It’s not natural. It’s just hard work.
These days though, it’s not quite the same. As I get older and my sense of mortality becomes clearer, the more I feel the urge to pass on what I’ve experienced and learned to others. People often think I have some natural talent for this, but I don’t think that is true or accurate. I never had a natural ability to draw. I still struggle with basic multiplication, and my grammar is atrocious. Yet my portfolio seems to say otherwise, and all I can say is it’s not attributed to any natural talent but just a tenacious obsession with learning and incrementally improving my skills at anything and everything.
I remember when I first began drawing illustrations, I was so uneasy with drawing faces, so my first two years of illustrations were often these faceless people. By the third year, I began to add rough facial features, and by the fourth year, I could draw mostly realistic and accurate faces entirely in vector. I’m a strong supporter of the belief that anyone can achieve anything, given time and determination. Determination is something we can all learn, time on the other hand is, unfortunately finite, so we just have to make the choice about how much time and determination we want to put into things.
Only recently I learn about Lee Kuan Yew, the once Prime Minister of Singapore, and ironically it was on TikTok of all places. I still don’t know too much about him but from the few tidbits of interview clips I’ve seen, I felt a kind of kinship with his approach to life and governance. He and the Singaporean people took a malaria ridden swamp and turned it into one of the most successful civilizations in the world today. It’s a testament to the idea that no matter what the challenge is, you can always chisel away at the problem and transform it into something useful.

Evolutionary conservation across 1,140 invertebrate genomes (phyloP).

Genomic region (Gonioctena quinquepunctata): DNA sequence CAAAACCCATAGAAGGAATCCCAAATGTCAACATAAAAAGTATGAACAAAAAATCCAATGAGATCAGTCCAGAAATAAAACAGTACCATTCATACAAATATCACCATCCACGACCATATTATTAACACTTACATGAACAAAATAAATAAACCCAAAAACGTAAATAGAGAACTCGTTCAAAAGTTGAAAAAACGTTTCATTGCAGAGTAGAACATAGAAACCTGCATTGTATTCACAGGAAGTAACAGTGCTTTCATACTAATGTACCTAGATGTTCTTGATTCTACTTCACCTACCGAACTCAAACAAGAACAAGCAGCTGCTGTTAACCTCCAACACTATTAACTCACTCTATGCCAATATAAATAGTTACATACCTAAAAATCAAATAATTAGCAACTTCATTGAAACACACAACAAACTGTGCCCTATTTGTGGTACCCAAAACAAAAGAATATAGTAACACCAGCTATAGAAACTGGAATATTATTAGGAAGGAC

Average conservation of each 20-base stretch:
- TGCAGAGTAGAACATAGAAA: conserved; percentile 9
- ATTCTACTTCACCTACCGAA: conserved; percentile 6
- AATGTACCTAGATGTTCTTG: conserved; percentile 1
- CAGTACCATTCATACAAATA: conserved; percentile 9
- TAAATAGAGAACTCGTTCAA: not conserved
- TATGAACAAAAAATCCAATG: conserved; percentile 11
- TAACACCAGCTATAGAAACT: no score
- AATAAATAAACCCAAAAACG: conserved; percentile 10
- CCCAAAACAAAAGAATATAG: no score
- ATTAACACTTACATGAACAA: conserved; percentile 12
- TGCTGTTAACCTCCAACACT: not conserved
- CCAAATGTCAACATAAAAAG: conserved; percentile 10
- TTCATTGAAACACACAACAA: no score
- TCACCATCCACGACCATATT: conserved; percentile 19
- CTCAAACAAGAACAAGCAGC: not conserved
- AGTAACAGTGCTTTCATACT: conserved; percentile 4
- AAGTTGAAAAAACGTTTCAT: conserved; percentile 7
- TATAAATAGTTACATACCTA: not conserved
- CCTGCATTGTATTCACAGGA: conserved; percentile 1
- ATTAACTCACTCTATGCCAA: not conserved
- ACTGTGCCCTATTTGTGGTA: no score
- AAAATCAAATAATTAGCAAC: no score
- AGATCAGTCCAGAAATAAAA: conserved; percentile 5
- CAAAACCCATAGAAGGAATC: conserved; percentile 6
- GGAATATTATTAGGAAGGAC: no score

Always be consuming.
Any of my marketing, branding, and business successes are not original. I can always attribute it to inspiration from some other person, some other business, or some other industry. I think it’s just a matter of how wide your net of reference is and I like to cast my net extremely wide. A computer company can learn a lot from a sneaker company. A fast food brand can learn a lot from a rubber tire manufacturer. If you want others to consume your ideas, content and products, you have to be a veracious consumer of ideas, content and products. As a marketer and brander, I absorb the world around me at all times. I collect and store images of every billboard I pass, every commercial on the radio, every logo I see, colors, pictures, sounds, smells, touch and feel. I compartmentalize them, and amalgamate them in my mind into new possibilities.
I hope that in reading about my insights and experiences, I can imbue upon you some of the principles for how I approach problems and the process that leads me to discover solutions for these problems. I hope you enjoy it and find it useful in your own life.